Depression and anxiety prevention based on cognitive behavioral therapy for at-risk adolescents: A meta-analytic review
Number of pages
SourceFrontiers in Psychology, 8, (2017), article 1066
Article / Letter to editor
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SW OZ BSI OGG
Frontiers in Psychology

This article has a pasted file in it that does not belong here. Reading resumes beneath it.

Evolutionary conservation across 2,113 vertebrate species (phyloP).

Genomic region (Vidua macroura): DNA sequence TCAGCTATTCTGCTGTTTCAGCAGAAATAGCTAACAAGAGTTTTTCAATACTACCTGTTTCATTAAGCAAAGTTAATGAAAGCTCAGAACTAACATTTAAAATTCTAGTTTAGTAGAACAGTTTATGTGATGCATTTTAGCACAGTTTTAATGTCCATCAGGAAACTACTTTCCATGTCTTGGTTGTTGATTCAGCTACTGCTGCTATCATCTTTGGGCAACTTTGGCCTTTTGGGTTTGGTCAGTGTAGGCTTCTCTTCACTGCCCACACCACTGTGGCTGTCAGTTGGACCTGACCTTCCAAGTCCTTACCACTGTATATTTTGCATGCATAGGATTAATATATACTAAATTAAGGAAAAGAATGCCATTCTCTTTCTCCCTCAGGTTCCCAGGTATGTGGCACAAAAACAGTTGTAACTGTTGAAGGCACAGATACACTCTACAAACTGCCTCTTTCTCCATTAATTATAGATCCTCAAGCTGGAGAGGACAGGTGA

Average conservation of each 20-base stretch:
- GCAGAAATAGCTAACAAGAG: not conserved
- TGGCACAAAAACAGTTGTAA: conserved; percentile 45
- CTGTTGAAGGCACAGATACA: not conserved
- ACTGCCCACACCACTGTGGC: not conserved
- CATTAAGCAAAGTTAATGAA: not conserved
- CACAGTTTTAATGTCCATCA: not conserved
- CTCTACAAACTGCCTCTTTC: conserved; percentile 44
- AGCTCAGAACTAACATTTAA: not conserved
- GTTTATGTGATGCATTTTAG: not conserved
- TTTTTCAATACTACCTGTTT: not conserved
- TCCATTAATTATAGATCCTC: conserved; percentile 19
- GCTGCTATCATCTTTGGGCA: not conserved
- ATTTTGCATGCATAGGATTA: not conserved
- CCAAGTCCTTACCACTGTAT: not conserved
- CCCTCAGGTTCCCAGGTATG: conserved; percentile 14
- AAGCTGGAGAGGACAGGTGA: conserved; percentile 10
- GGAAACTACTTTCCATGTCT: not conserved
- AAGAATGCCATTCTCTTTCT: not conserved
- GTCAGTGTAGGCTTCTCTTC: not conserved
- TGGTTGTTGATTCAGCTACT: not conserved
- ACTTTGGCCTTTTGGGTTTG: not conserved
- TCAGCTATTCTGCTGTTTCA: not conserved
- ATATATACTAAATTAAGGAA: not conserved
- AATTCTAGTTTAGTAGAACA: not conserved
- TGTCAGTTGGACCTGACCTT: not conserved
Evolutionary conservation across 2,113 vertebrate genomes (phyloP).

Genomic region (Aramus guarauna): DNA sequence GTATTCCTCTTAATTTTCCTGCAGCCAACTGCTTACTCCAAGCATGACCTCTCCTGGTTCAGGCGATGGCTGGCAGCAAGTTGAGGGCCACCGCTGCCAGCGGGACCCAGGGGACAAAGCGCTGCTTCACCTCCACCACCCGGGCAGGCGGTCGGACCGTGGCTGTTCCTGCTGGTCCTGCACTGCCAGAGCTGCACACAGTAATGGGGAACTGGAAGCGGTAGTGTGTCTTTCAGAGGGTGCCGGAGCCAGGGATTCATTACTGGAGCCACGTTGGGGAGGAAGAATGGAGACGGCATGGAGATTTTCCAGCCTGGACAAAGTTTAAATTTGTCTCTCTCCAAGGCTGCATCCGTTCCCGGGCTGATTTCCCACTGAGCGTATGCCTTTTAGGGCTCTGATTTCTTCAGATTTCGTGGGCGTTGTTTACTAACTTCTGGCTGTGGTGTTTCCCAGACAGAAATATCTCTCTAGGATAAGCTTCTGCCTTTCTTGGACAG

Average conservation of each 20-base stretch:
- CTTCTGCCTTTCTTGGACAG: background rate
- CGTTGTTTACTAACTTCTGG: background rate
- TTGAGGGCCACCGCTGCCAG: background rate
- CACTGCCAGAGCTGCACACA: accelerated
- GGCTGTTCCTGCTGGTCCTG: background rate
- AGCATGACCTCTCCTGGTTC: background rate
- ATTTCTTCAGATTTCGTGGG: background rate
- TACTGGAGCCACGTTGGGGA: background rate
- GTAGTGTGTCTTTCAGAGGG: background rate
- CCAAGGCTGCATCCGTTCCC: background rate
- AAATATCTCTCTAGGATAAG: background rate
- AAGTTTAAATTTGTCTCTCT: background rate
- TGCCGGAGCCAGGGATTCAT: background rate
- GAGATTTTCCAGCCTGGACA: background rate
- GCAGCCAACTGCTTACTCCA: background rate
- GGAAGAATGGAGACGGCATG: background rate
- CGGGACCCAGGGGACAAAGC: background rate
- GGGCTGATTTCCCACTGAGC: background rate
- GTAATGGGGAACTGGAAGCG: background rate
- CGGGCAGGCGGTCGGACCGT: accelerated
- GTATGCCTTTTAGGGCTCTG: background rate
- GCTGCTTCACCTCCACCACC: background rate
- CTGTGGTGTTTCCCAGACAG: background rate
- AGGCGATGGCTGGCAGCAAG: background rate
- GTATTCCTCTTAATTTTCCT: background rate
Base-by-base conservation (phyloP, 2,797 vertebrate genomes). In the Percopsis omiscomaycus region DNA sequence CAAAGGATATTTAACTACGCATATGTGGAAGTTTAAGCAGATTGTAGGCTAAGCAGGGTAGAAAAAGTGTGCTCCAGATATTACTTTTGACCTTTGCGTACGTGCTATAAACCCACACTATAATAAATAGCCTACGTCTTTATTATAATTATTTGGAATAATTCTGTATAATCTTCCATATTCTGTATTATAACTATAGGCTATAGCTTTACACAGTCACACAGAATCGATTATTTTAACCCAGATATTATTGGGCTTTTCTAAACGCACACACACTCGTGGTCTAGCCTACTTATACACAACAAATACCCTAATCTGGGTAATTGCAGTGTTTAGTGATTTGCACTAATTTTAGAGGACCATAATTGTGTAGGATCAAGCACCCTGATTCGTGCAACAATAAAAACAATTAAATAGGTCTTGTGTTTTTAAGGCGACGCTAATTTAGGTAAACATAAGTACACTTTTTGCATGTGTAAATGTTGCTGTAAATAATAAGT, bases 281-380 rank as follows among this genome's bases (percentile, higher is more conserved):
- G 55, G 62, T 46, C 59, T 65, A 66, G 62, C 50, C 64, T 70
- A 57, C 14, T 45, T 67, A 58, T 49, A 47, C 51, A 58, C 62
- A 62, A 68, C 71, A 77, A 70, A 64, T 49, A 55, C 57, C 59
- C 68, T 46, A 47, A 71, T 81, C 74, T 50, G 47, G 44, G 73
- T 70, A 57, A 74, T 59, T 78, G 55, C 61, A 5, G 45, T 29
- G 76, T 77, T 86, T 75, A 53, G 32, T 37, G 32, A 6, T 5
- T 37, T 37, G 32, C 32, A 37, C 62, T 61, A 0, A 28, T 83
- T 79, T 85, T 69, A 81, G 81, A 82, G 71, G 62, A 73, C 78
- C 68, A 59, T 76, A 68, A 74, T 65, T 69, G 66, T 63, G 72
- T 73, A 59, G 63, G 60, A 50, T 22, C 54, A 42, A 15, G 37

Depression and anxiety disorders are among the most common mental disorders during adolescence. During this life phase, the incidence of these clinical disorders rises dramatically, and even more adolescents suffer from symptoms of depression or anxiety that are just below the clinical threshold. Both clinical and subclinical levels of depression or anxiety symptoms are related to decreased functioning in various areas, such as social and academic functioning. Prevention of depression and anxiety in adolescents is therefore imperative. We conducted a meta-analytic review of the effects of school-based and community-based prevention programs that are based on cognitive behavioral therapy with the primary goal preventing depression, anxiety, or both in high risk adolescents. Articles were obtained by searching databases and hand searching reference lists of relevant articles and reviews. The selection process yielded 23 articles in the meta-analyses. One article reported on two studies and three articles reported on both depression and anxiety. This resulted in a total of 27 studies, 16 on depression and eleven on anxiety. For depression prevention aimed at high risk adolescents, meta-analysis showed a small effect of prevention programs directly after the intervention and at six months follow-up, but no effect at twelve months follow-up. For anxiety prevention aimed at high risk adolescents, no short-term effect was found, nor effects at six or twelve months follow-up. Although effect sizes on depression symptoms were small, current findings support the use of depression prevention programs because mental health of adolescents seems to improve. However, it also indicates that there is still much to be gained for prevention programs aimed at anxiety prevention. Current findings and possibilities for future research are discussed in order to further improve the effectiveness of targeted prevention on internalizing disorders.
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